Chinese economy normalising but risks remain: IMF - GulfToday

Chinese economy normalising but risks remain: IMF


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China’s economy is beginning to show some signs of normalisation after the full-blown shock caused by coronavirus but stark risks remain, International Monetary Fund officials said in a blog on the economic impact of the pandemic.

Most larger Chinese firms have reopened and many local staff have returned to work but infections could rise again as national and international travel resumes, the officials said.

Outbreaks in other countries and financial market gyrations could also make consumers and firms wary of Chinese goods, just as the economy is getting back to work, they said.

The coronavirus, which has infected 250,000 people and killed more than 10,000, has wreaked havoc on the global economy. In China, the slowdown in the first quarter will be significant, leaving a deep mark on the full year, the IMF said.

“What started as a series of sudden stops in economic activity, quickly cascaded through the economy and morphed into a full-blown shock simultaneously impeding supply and demand,” the IMF blog said, highlighting very weak industrial production and retail sales data in January and February.

But it said China’s response thus far showed that the right policies made a difference in fighting the disease and mitigating its impact, albeit with tough economic tradeoffs.

China implemented strict constraints on movement at the national and local level at the height of the outbreak, devastating Hubei province where it originated but slowing the spread of the disease around the country, the blog said.

To mitigate the simultaneous shock caused to households, businesses, financial institutions and markets, Chinese policymakers quickly stepped in and targeted vulnerable households and small businesses, waiving social security fees, utility bills and channeling credit through fintech firms.

They also arranged subsidised credit to support scaling up production of medical equipment, backstopped interbank markets and supported firms under pressure, the blog said.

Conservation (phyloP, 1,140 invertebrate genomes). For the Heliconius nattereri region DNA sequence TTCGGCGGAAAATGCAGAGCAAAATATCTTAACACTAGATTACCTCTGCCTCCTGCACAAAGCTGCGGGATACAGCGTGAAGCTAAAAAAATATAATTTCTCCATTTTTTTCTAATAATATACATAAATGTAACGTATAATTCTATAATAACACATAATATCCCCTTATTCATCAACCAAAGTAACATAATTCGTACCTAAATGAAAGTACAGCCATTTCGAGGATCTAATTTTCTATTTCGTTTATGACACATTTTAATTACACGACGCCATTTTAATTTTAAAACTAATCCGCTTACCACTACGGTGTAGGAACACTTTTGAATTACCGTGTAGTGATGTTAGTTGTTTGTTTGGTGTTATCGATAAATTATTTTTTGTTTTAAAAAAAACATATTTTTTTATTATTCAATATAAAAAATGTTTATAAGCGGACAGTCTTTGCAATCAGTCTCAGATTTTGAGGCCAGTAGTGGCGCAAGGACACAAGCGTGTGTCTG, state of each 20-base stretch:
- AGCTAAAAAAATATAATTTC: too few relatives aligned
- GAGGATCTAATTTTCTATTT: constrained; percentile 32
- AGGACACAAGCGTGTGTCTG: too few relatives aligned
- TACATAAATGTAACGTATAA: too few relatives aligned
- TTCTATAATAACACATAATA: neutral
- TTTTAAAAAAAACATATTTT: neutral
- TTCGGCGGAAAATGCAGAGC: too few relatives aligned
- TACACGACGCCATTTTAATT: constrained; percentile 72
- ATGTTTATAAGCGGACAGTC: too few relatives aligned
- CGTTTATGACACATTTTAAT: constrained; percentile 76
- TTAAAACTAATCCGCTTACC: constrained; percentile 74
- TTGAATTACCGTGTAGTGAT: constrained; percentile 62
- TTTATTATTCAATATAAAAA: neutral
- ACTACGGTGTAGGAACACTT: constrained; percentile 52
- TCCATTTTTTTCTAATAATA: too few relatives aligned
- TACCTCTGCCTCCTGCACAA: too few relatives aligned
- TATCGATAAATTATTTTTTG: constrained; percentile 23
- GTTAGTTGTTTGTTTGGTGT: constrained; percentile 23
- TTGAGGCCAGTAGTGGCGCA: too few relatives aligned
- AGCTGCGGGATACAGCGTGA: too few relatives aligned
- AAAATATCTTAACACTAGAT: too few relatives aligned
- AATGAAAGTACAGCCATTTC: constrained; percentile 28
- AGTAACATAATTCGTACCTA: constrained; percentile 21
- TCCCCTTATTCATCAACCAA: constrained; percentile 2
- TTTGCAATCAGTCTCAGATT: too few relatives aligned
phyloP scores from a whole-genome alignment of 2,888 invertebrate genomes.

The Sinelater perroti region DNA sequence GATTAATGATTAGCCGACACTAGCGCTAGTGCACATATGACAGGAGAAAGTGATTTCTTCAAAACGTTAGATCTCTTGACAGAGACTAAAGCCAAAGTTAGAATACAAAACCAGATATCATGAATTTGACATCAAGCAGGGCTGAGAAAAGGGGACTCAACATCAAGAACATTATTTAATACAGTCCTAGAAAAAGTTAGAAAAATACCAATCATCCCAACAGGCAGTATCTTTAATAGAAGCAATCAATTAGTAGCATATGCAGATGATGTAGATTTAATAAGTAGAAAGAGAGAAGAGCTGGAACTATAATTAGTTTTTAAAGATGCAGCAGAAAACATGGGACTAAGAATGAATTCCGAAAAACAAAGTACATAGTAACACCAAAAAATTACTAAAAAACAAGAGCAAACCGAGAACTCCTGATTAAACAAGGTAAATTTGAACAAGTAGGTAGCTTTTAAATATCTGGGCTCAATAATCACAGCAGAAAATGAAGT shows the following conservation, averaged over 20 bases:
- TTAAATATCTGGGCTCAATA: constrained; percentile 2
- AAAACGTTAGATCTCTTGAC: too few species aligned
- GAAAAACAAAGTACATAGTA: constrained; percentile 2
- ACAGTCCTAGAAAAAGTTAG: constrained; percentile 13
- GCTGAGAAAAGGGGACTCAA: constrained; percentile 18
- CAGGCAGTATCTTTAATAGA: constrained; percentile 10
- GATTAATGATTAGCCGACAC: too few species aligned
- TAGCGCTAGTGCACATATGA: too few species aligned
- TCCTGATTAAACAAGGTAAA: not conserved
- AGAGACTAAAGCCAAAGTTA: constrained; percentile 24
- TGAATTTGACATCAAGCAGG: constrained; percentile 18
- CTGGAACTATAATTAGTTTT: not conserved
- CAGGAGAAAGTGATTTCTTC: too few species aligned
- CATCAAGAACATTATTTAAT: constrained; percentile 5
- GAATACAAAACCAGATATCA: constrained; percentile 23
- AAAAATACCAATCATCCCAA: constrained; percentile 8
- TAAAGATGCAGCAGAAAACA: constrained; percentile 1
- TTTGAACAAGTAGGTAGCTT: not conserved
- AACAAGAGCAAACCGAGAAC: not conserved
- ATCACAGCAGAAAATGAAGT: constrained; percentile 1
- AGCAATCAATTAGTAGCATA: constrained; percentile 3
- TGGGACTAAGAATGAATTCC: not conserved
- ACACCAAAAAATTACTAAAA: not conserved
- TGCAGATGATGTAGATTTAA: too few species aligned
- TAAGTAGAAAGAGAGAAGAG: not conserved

The authorities worked closely with banks too, incentivizing them to lend to smaller firms and providing targeted cuts to reserve requirements, while continuing to lend generously to larger firms and state-owned enterprises, the IMF said.

Given the ongoing economic risks, Chinese policymakers needed to be ready to continue to support growth and financial stability, if needed, and to coordinate internationally, given the global nature of the outbreak, the IMF said.

One opportunity to coordinate the international response would be through the world’s 20 major economies (G20), but divisions within the group could undercut those prospects, experts say.

Meanwhile, China’s cabinet announced more measures on Friday to support employment in the world’s second-largest economy, which is expected to shrink for the first time in four decades because of the coronavirus outbreak. China’s jobless rate rose to a record 6.2% in February and any rapid rise in unemployment could pose a big challenge to China’s stability-obsessed leaders.

China will speed up targeted tax cuts for firms, return more unemployment insurance premiums to companies that save jobs and subsidise small firms to hire college graduates with contracts longer than a year, the cabinet said in a statement on Friday.

The government will also accelerate the resumption of operations at key firms and projects, especially in manufacturing, construction, logistics and public services, the cabinet said.

Small- and medium-sized firms with few or zero layoffs, could get back up to 100% of the unemployment insurance premiums paid in the previous year, the cabinet said.

China will also help migrant workers to find jobs and support flexible employment, allow more street vendors and markets, stalls and other business outlets, it said.

Premier Li Keqiang said China would spare no effort to help small, medium-sized and private businesses to survive, adding that fiscal and monetary policies that have been rolled out should be aimed more towards small companies, according to a statement posted on the cabinet’s website.

Small and private firms in China account for 80% of urban employment.

“The current epidemic situation is spreading globally and the international market is very volatile”, the official Xinhua news agency quoted Li as saying.

The premier said China’s macroeconomic policy coordination should track changes in the world economic situation, and study and improve countermeasures in a timely manner to boost the economy’s recovery, according to Xinhua.


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